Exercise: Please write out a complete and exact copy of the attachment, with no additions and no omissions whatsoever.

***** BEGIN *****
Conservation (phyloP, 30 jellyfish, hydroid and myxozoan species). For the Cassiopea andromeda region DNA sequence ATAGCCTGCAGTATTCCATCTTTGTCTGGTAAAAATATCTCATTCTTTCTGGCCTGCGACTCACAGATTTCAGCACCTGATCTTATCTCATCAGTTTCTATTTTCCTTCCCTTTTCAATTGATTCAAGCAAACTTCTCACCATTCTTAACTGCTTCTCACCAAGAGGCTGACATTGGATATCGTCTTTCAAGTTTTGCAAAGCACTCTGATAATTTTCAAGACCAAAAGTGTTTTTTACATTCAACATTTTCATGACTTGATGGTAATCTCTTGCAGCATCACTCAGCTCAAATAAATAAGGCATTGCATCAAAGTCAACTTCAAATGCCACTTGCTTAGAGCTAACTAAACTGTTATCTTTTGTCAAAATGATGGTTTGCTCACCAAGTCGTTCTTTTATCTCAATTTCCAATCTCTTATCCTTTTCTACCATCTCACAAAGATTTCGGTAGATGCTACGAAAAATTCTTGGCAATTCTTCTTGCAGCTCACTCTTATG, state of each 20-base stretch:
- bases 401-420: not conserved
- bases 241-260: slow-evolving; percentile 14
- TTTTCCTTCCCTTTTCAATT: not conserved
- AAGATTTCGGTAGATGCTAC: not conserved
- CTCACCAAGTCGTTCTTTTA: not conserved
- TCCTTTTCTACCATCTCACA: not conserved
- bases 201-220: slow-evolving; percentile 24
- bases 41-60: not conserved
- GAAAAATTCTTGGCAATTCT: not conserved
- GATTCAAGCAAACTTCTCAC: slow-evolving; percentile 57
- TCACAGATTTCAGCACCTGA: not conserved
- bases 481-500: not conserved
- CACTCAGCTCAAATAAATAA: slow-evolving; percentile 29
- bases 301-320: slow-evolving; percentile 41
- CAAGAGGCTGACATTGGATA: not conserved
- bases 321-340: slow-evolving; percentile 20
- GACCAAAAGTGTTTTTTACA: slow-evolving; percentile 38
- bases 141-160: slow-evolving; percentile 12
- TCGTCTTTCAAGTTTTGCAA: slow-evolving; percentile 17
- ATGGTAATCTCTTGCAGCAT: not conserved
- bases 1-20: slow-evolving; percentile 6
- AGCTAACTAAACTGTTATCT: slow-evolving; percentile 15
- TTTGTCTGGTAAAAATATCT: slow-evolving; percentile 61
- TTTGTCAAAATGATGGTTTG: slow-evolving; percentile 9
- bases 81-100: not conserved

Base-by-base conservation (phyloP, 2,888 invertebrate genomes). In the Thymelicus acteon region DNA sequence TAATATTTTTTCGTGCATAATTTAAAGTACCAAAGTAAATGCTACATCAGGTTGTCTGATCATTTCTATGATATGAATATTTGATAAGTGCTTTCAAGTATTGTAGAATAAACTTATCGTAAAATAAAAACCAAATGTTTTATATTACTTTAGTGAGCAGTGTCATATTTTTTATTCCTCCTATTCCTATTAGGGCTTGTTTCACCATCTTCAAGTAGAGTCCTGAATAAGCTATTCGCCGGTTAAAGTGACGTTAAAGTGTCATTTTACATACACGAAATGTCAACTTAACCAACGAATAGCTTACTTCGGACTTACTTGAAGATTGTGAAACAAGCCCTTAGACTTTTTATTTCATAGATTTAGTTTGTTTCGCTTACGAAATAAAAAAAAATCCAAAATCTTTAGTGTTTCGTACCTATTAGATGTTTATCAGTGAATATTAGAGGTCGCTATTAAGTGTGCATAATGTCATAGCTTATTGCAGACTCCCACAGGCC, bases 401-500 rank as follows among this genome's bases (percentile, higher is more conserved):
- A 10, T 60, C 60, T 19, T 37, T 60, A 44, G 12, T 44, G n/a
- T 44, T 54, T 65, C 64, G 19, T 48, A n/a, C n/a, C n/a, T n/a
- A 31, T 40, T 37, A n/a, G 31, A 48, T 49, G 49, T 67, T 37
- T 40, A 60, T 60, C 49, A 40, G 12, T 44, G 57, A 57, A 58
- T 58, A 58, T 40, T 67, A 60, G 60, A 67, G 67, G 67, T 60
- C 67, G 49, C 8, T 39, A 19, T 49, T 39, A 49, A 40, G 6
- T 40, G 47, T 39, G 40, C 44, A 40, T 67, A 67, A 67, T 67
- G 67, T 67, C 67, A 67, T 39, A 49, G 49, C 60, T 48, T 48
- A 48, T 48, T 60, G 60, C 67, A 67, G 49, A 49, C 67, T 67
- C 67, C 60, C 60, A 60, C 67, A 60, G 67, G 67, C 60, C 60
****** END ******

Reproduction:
Conservation (phyloP, 30 jellyfish, hydroid and myxozoan species). For the Cassiopea andromeda region DNA sequence ATAGCCTGCAGTATTCCATCTTTGTCTGGTAAAAATATCTCATTCTTTCTGGCCTGCGACTCACAGATTTCAGCACCTGATCTTATCTCATCAGTTTCTATTTTCCTTCCCTTTTCAATTGATTCAAGCAAACTTCTCACCATTCTTAACTGCTTCTCACCAAGAGGCTGACATTGGATATCGTCTTTCAAGTTTTGCAAAGCACTCTGATAATTTTCAAGACCAAAAGTGTTTTTTACATTCAACATTTTCATGACTTGATGGTAATCTCTTGCAGCATCACTCAGCTCAAATAAATAAGGCATTGCATCAAAGTCAACTTCAAATGCCACTTGCTTAGAGCTAACTAAACTGTTATCTTTTGTCAAAATGATGGTTTGCTCACCAAGTCGTTCTTTTATCTCAATTTCCAATCTCTTATCCTTTTCTACCATCTCACAAAGATTTCGGTAGATGCTACGAAAAATTCTTGGCAATTCTTCTTGCAGCTCACTCTTATG, state of each 20-base stretch:
- bases 401-420: not conserved
- bases 241-260: slow-evolving; percentile 14
- TTTTCCTTCCCTTTTCAATT: not conserved
- AAGATTTCGGTAGATGCTAC: not conserved
- CTCACCAAGTCGTTCTTTTA: not conserved
- TCCTTTTCTACCATCTCACA: not conserved
- bases 201-220: slow-evolving; percentile 24
- bases 41-60: not conserved
- GAAAAATTCTTGGCAATTCT: not conserved
- GATTCAAGCAAACTTCTCAC: slow-evolving; percentile 57
- TCACAGATTTCAGCACCTGA: not conserved
- bases 481-500: not conserved
- CACTCAGCTCAAATAAATAA: slow-evolving; percentile 29
- bases 301-320: slow-evolving; percentile 41
- CAAGAGGCTGACATTGGATA: not conserved
- bases 321-340: slow-evolving; percentile 20
- GACCAAAAGTGTTTTTTACA: slow-evolving; percentile 38
- bases 141-160: slow-evolving; percentile 12
- TCGTCTTTCAAGTTTTGCAA: slow-evolving; percentile 17
- ATGGTAATCTCTTGCAGCAT: not conserved
- bases 1-20: slow-evolving; percentile 6
- AGCTAACTAAACTGTTATCT: slow-evolving; percentile 15
- TTTGTCTGGTAAAAATATCT: slow-evolving; percentile 61
- TTTGTCAAAATGATGGTTTG: slow-evolving; percentile 9
- bases 81-100: not conserved

Base-by-base conservation (phyloP, 2,888 invertebrate genomes). In the Thymelicus acteon region DNA sequence TAATATTTTTTCGTGCATAATTTAAAGTACCAAAGTAAATGCTACATCAGGTTGTCTGATCATTTCTATGATATGAATATTTGATAAGTGCTTTCAAGTATTGTAGAATAAACTTATCGTAAAATAAAAACCAAATGTTTTATATTACTTTAGTGAGCAGTGTCATATTTTTTATTCCTCCTATTCCTATTAGGGCTTGTTTCACCATCTTCAAGTAGAGTCCTGAATAAGCTATTCGCCGGTTAAAGTGACGTTAAAGTGTCATTTTACATACACGAAATGTCAACTTAACCAACGAATAGCTTACTTCGGACTTACTTGAAGATTGTGAAACAAGCCCTTAGACTTTTTATTTCATAGATTTAGTTTGTTTCGCTTACGAAATAAAAAAAAATCCAAAATCTTTAGTGTTTCGTACCTATTAGATGTTTATCAGTGAATATTAGAGGTCGCTATTAAGTGTGCATAATGTCATAGCTTATTGCAGACTCCCACAGGCC, bases 401-500 rank as follows among this genome's bases (percentile, higher is more conserved):
- A 10, T 60, C 60, T 19, T 37, T 60, A 44, G 12, T 44, G n/a
- T 44, T 54, T 65, C 64, G 19, T 48, A n/a, C n/a, C n/a, T n/a
- A 31, T 40, T 37, A n/a, G 31, A 48, T 49, G 49, T 67, T 37
- T 40, A 60, T 60, C 49, A 40, G 12, T 44, G 57, A 57, A 58
- T 58, A 58, T 40, T 67, A 60, G 60, A 67, G 67, G 67, T 60
- C 67, G 49, C 8, T 39, A 19, T 49, T 39, A 49, A 40, G 6
- T 40, G 47, T 39, G 40, C 44, A 40, T 67, A 67, A 67, T 67
- G 67, T 67, C 67, A 67, T 39, A 49, G 49, C 60, T 48, T 48
- A 48, T 48, T 60, G 60, C 67, A 67, G 49, A 49, C 67, T 67
- C 67, C 60, C 60, A 60, C 67, A 60, G 67, G 67, C 60, C 60